Told  /  Book Review

"Public Opinion" at 100

Walter Lippmann’s seminal work identified a fundamental problem for modern democratic society that remains as pressing—and intractable—as ever.

Lippmann’s book stands as the first attempt to comprehensively explain how individual psychology, political and social movements, and the mass media both create and unravel shared experiences of reality. The argument he lays out is fairly straightforward: Most of what we think we know about the world has been filtered down to us through external sources, and this information creates a sort of mental map, a collection of simplified representations of the world that help us navigate it more effectively. Inevitably, the accuracy and detail of our maps is directly related to our individual needs and interests—my mental map, for example, contains a great deal of information about Canadian literature, and almost none about how my computer works—but even the things we think we know are mostly just agglomerations of facts we’ve taken on trust from people and institutions relaying them at second- or third-hand. My confidence in saying that reality as I understand it corresponds to the real environment around me is a barometer of my faith in the sources of my information.

The mental maps we carry in our heads determine how we will act in the world, though they will not determine the outcomes of our actions. If I believe that Alaska has white sand beaches, I might book a holiday in Anchorage, but I will probably be disappointed after I arrive. While personal experience can help us correct misconceptions, not everyone can have personal experience of everything that affects their life, so the more abstracted from our personal experience a problem becomes, the more we will need to rely on the guidance and expertise of others. But these guides and experts are also finite individuals who must rely, in turn, on guidance and expertise from other sources, and the information they provide is shaded by their own prejudices and interests, as well as the inevitable distortions and elisions involved in any process of simplification and transmission. “The real environment,” Lippmann writes,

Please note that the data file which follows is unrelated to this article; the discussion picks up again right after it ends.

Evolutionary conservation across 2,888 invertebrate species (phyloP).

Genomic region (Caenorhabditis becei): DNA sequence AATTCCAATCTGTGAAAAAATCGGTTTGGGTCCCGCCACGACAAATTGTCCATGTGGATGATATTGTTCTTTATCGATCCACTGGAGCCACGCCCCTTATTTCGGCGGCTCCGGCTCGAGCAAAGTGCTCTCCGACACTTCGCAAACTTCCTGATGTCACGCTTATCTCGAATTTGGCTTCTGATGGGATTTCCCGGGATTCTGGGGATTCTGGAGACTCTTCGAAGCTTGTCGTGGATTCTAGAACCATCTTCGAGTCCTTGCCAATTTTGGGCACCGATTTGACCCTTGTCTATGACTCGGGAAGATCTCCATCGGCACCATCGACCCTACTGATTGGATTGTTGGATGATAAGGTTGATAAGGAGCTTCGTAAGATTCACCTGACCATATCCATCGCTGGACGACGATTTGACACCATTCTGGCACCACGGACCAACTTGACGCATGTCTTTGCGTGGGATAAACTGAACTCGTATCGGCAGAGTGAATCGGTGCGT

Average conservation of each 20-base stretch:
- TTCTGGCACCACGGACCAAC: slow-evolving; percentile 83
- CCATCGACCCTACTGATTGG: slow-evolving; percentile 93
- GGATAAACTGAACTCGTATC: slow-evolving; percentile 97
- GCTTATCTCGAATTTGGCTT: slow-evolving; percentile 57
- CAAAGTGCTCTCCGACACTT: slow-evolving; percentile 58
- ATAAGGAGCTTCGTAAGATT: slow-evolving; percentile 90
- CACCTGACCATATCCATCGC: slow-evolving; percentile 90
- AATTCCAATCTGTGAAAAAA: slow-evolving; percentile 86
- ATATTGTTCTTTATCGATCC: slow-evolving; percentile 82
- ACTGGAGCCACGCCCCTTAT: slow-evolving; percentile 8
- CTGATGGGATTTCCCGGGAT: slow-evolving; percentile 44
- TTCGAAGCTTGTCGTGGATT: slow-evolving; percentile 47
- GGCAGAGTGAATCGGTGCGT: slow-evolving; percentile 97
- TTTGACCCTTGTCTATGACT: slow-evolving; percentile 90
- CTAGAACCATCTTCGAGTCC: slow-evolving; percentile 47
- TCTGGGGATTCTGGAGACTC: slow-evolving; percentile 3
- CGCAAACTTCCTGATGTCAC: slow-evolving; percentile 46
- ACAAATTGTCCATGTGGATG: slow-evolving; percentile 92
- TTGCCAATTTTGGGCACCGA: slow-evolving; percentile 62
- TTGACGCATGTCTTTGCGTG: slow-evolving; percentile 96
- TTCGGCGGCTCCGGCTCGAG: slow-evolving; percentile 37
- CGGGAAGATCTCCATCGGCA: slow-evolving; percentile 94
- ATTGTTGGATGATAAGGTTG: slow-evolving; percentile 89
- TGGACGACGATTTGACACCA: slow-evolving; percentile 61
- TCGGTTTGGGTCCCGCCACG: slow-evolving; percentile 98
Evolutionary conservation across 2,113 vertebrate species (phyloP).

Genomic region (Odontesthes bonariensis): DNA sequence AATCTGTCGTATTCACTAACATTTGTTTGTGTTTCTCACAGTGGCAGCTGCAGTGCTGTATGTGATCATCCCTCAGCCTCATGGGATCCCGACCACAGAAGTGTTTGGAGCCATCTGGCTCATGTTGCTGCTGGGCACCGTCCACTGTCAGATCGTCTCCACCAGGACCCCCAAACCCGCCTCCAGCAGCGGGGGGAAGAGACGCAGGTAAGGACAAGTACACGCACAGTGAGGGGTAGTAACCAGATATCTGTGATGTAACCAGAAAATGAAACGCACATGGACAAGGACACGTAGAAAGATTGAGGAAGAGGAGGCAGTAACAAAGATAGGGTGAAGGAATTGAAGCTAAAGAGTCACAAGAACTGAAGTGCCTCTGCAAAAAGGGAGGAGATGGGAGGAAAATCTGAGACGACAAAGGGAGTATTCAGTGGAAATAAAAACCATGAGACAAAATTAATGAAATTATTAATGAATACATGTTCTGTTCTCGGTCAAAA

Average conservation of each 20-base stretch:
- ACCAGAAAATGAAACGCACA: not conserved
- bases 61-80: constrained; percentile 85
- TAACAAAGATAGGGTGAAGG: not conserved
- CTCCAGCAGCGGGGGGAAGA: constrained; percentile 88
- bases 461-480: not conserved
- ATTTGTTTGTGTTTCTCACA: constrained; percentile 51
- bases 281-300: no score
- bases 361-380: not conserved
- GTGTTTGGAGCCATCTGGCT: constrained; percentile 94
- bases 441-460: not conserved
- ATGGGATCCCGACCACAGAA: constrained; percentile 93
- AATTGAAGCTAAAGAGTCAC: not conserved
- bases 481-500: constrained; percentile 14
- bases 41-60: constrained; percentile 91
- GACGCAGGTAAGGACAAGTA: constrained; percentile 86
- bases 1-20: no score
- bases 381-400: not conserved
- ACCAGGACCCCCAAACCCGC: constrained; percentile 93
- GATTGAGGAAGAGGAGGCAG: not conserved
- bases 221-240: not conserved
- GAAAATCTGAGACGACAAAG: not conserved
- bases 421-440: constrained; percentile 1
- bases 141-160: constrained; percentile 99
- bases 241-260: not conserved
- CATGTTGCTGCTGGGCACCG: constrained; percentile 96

is altogether too big, too complex, and too fleeting for direct acquaintance. We are not equipped to deal with so much subtlety, so much variety, so many permutations and combinations. And although we have to act in that environment, we have to reconstruct it on a simpler model before we can manage with it. To traverse the world men must have maps of the world. Their persistent difficulty is to secure maps on which their own need, or someone else’s need, has not sketched in the coast of Bohemia.